MASTERCLASSING

AI to create more jobs than it destroys PwC analysis finds

David Murphy

Contrary to popular belief, Artificial Intelligence (AI) and related technologies are projected to create as many jobs as they displace in the UK over the next 20 years, according to new analysis by PwC. In absolute terms, around 7m existing jobs could be displaced, but around 7.2 million could be created, giving the UK a small net jobs boost of around 200,000.

While the overall net effect of AI on UK jobs may be broadly neutral, this varies significantly across industry sectors. The most positive effect of AI is seen in the health and social work sector, where PwC estimates that employment could increase by nearly 1m, equivalent to around 20 per cent of existing jobs in the sector. On the other hand, PwC estimates the number of jobs in the manufacturing sector could be reduced by around 25 per cent, representing a net loss of nearly 700,000 jobs.

“Major new technologies, from steam engines to computers, displace some existing jobs but also generate large productivity gains,” said John Hawksworth, chief economist at PwC. “This reduces prices and increases real income and spending levels, which in turn creates demand for additional workers. Our analysis suggests the same will be true of AI, robots and related technologies, but the distribution of jobs across sectors will shift considerably in the process.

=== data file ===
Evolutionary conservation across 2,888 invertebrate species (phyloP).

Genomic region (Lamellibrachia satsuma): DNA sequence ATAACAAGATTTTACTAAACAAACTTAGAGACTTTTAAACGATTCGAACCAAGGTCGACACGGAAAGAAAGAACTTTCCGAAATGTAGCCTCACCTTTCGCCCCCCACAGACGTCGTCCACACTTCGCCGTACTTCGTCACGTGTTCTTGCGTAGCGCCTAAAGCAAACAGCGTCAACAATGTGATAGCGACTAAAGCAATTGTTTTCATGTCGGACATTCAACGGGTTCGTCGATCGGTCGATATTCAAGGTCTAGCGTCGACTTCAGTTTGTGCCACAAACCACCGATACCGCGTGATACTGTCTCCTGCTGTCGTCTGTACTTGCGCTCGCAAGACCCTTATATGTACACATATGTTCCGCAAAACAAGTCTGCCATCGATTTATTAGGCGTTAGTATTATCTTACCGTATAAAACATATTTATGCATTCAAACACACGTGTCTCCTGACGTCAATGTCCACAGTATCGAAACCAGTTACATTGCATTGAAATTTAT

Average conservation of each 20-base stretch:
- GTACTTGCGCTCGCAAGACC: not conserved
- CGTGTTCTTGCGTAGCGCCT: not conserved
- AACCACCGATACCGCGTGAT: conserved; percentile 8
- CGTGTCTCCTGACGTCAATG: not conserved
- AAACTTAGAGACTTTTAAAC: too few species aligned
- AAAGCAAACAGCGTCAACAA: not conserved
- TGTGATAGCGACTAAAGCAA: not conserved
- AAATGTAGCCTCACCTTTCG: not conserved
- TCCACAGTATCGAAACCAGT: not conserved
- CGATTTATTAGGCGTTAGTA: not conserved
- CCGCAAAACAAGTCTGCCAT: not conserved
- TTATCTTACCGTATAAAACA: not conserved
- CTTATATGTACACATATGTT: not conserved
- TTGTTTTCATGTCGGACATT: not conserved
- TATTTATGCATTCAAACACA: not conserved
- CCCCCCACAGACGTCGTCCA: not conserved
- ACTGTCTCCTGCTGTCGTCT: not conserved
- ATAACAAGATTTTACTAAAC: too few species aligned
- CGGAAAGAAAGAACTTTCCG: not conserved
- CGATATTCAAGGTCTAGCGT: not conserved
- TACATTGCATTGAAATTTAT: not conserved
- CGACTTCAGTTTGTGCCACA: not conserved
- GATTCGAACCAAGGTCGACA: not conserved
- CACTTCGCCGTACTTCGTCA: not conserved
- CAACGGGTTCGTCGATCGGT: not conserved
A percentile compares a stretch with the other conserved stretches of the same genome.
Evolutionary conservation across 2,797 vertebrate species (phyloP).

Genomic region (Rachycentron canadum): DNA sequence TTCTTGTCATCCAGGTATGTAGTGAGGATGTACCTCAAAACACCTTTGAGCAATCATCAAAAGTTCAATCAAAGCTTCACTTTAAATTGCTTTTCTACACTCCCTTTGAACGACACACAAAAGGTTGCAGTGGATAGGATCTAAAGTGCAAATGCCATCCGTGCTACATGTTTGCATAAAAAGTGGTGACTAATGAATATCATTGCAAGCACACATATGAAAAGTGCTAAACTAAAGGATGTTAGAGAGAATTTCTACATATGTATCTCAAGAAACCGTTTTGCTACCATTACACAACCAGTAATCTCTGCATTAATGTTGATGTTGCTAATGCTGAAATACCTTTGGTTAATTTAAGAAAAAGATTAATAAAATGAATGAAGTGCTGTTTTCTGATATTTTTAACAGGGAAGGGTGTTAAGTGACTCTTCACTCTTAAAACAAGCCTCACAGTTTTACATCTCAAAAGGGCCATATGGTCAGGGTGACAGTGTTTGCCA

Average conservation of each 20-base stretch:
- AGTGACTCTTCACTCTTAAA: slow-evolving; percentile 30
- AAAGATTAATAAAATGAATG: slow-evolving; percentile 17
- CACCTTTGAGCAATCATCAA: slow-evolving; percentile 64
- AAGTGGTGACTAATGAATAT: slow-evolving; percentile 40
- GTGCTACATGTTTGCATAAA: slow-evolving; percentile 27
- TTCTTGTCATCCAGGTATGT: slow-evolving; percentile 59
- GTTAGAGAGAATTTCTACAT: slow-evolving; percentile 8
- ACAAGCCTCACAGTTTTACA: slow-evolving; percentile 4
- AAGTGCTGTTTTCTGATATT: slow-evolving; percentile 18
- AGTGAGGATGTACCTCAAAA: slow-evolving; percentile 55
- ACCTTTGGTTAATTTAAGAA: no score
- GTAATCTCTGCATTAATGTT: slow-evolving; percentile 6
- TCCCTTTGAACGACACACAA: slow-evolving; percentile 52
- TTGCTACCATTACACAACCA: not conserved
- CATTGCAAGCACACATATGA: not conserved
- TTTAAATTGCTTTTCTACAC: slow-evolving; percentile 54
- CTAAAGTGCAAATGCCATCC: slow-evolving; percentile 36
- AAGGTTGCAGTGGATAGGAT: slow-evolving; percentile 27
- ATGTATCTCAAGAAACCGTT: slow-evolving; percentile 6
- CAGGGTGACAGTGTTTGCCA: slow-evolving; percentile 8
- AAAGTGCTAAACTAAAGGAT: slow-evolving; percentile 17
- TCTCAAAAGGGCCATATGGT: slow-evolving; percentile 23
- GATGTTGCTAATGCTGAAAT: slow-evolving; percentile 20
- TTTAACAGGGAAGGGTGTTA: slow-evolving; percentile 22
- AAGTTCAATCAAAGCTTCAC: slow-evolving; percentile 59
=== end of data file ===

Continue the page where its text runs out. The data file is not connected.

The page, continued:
“Healthcare is likely to see rising employment as it will be increasingly in demand as society becomes richer and the UK population ages. While some jobs may be displaced, many more are likely to be created as real incomes rise and patients still want the ‘human touch’ from doctors, nurses and other health and social care workers.

“On the other hand, as driverless vehicles roll out across the economy and factories and warehouses become increasingly automated, the manufacturing and transportation and storage sectors could see a reduction in employment levels.”

Regional differences
Based on differences in industry structure alone, the study finds that the net effect of AI on jobs may not vary that much across the UK. London has the most positive estimated impact (+2 per cent), which benefits from being home to 28 per cent of the UK’s professional, scientific and technical activities, as well as 31 per cent of the UK’s information and communication sector.

By contrast, regions in the North and Midlands, with somewhat higher weightings towards relatively automatable industrial jobs, have marginally negative estimated net impacts, but only by around 1 per cent or less of existing job numbers since even these regions are now dominated by service sector employment. However, there could be larger regional variations linked to factors other than industrial structure (e.g. relative skill levels across regions for jobs within a given industry sector), which are not reflected in the report due to a lack of data.

Job creation